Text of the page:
Contains Recycled Parts

My Triple Organ Transplant Journey and the Science of Gratitude

Aimee Mackovic

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In this delightful memoir, Aimee Mackovic invites you on a journey that plunges toward death and soars to the highest hopes about life, love, family and the power of gratitude. 

Aimee’s humor and witty insights illuminate the grave reality of her heart, liver and kidney transplants as she shares insights that inspire optimism as an antidote for life’s greatest challenges.

Contains Recycled Parts was released on December 13, 2023, the one-year anniversary of Aimee’s life-saving heart and liver transplant. Order your hardcover and paperback copies here!


Aimee Mackovic almost died at least twice. The first time was as a three-year-old, choking on a Life Saver candy, until her mother helped expel it. The second time, as a 40-something English professor and poet, she suffered heart, liver and kidney failure, having just days to live. 

Then, thanks to the immeasurable kindness of organ donors and extraordinary doctors and nurses, Aimee embarks on a life-saving journey where her family, friends and spiritual beliefs carry her through the physical and emotional trauma of surgeries.

Now, in her inspiring memoir, CONTAINS RECYCLED PARTS: My Triple Organ Transplant Journey and the Science of Gratitude, she writes:

A nurse asks me what my pain level is on a scale of one to ten and I thrust both of my hands and all my fingers out and mouth: TEN! My side feels like it has been devoured by a carnivorous beast and my now mangled entrails are on the outside. I mouth to my mom through sobs: 

“Please get me morphine!”

Throughout this riveting memoir, Aimee recounts her extraordinary journey surviving a triple transplant—heart, liver, and kidney—narrating her harrowing experiences with humor, gratitude, and unwavering resilience.

All while she explores the gift of exceptional medical care, the loving support of her family and friends, and deep connections with organ donors and their families. Her inspiring story—which includes journal entries and Facebook posts that chronicle the experience in real time—weaves a rich and inspiring tapestry of science, gratitude, and a lighthearted spirit in the face of life’s gravest challenges.

This book is a must-read for anyone facing a health crisis, as well as for anyone who loves an engaging, entertaining read that will make you laugh, cry, and cherish life with optimism, love and gratitude.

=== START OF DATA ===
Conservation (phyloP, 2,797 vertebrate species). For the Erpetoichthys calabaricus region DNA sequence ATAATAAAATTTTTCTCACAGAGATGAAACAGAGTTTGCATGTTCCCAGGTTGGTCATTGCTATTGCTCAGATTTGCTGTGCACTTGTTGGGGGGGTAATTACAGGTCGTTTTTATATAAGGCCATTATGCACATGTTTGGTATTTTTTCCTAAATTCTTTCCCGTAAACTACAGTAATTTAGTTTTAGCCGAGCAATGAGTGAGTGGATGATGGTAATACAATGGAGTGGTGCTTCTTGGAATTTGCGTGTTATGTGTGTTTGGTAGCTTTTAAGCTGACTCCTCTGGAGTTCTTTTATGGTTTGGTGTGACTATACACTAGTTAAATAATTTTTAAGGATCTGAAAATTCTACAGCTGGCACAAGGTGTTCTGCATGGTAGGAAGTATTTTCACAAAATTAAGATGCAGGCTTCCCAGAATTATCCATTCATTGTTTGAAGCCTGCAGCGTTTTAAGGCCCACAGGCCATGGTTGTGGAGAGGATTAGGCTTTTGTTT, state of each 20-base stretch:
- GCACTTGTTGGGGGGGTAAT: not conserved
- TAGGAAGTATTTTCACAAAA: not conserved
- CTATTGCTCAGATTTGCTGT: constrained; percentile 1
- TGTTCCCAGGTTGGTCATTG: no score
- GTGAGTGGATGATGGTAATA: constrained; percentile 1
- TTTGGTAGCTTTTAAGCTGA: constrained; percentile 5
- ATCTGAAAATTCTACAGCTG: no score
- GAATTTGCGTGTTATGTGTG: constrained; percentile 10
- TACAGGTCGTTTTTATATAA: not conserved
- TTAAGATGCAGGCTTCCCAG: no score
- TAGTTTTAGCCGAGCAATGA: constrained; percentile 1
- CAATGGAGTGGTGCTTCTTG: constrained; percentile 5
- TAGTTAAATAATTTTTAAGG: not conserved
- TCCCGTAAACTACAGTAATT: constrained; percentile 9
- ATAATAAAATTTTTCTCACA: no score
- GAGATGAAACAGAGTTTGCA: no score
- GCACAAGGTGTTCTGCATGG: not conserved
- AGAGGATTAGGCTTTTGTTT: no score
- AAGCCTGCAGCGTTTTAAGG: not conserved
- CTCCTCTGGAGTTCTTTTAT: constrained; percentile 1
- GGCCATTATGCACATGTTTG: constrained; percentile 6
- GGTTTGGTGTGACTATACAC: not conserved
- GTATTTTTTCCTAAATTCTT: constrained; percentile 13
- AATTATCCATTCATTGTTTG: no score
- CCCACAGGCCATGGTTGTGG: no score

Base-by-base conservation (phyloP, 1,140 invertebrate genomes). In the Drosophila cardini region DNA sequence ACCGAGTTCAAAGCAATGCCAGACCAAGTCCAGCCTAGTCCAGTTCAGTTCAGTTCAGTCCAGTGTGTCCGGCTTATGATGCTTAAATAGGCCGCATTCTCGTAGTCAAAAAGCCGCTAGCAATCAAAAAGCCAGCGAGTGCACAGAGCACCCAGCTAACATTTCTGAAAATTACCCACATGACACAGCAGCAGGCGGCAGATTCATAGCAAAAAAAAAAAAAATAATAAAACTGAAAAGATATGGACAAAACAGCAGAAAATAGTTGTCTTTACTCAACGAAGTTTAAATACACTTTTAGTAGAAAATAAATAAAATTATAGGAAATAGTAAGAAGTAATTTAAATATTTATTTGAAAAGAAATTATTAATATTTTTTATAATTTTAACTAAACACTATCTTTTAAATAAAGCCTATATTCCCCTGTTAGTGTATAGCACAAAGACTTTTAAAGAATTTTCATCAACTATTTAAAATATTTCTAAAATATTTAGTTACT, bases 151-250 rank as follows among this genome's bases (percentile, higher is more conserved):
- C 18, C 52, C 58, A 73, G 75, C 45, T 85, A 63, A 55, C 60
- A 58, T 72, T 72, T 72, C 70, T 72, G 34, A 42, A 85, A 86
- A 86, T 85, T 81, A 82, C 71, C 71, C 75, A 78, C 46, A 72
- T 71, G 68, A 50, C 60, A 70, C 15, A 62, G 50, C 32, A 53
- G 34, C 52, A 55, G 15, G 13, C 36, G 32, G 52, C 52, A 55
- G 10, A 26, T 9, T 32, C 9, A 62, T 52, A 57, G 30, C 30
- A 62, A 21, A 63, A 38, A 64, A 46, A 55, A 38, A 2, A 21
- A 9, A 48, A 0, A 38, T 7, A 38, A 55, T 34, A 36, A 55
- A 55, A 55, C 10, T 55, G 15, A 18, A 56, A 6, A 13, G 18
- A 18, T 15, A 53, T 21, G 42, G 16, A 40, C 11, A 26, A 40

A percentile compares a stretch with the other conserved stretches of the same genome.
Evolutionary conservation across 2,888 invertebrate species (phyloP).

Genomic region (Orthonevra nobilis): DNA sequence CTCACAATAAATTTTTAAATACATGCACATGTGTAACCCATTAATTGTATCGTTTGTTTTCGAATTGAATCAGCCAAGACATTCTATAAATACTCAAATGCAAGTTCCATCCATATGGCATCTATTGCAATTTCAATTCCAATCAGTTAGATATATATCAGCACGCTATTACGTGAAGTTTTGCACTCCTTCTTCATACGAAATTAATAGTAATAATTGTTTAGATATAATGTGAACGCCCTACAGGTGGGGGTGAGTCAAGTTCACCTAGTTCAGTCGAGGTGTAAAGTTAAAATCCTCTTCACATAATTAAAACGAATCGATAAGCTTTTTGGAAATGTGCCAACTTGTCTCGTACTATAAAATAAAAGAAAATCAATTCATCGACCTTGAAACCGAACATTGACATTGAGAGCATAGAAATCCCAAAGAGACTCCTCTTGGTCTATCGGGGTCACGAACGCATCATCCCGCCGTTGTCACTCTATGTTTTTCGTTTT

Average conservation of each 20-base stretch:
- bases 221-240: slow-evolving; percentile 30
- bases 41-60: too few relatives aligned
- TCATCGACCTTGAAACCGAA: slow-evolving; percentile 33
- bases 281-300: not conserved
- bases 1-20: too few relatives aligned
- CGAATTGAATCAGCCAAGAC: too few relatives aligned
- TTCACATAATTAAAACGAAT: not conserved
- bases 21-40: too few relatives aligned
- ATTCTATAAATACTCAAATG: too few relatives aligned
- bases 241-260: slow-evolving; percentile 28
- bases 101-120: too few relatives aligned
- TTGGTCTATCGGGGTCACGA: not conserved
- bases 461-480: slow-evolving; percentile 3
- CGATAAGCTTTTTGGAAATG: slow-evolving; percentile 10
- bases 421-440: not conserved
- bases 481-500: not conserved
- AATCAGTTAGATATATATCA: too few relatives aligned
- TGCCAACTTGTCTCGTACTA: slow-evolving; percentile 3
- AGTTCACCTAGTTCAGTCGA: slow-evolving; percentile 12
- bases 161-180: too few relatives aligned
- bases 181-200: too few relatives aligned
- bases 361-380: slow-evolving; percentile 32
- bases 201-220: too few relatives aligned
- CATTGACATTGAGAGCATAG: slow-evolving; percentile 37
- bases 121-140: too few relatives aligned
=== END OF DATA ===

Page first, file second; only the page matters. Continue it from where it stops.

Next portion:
Hardcover, Paperback

Upcoming Author Events

Book Launch Event
Sunday, December 17, 2023
3pm Central
Freddo ATX
2336 S Congress
Austin, TX 78745

Invite Aimee to Speak

Aimee Mackovic is available to speak at your organization, company, college, university, support group or event.

She shares her witty rendition of her grueling journey back to health after heart, liver and kidney transplants, and the insights she’s gleaned about the power of gratitude.

If you’d like to invite Aimee to speak, please contact Elizabeth at Two Sisters Writing & Publishing® at

Excerpt From the Book

When Dr. Lui tells us that I’m no longer his patient, because I am “no longer a congenital heart defect” patient, it hits us.
Oh, right! New heart! No more defect!
The poignancy of this moment takes our breath away. After forty-four years, I now have a new-to-me defect-free heart.
In truth, I don’t think of the heart as mine. It’s not mine. It is on permanent loan from a selfless soul I desperately wish I could thank in person. Her recycled parts have allowed me, and my family, a second chance.
There is not a day when I don’t think about my donor and wonder about her. The only thing I can do now is live with purpose.
A swirling mix of gratitude and grief flows through (me). It’s a heady thing to reconcile—being alive at the expense of someone else’s death. Many transplant recipients grapple with survivor’s guilt and depression, and I can understand why. Having a transplant brings up all sorts of hugely existential questions and feelings:
Why am I worthy?
Why do I get to live when someone else died?
How can I possibly be deserving?
I don’t have the answers to any of those questions. I don’t know if there really are any answers. The best I have come up with is to try and live my life in a way that would make my donor proud. It is not uncommon for transplant recipients to have some “survivor’s guilt.” Though I have not much experienced guilt, per say, I do feel a huge sense of responsibility to my donors and their families.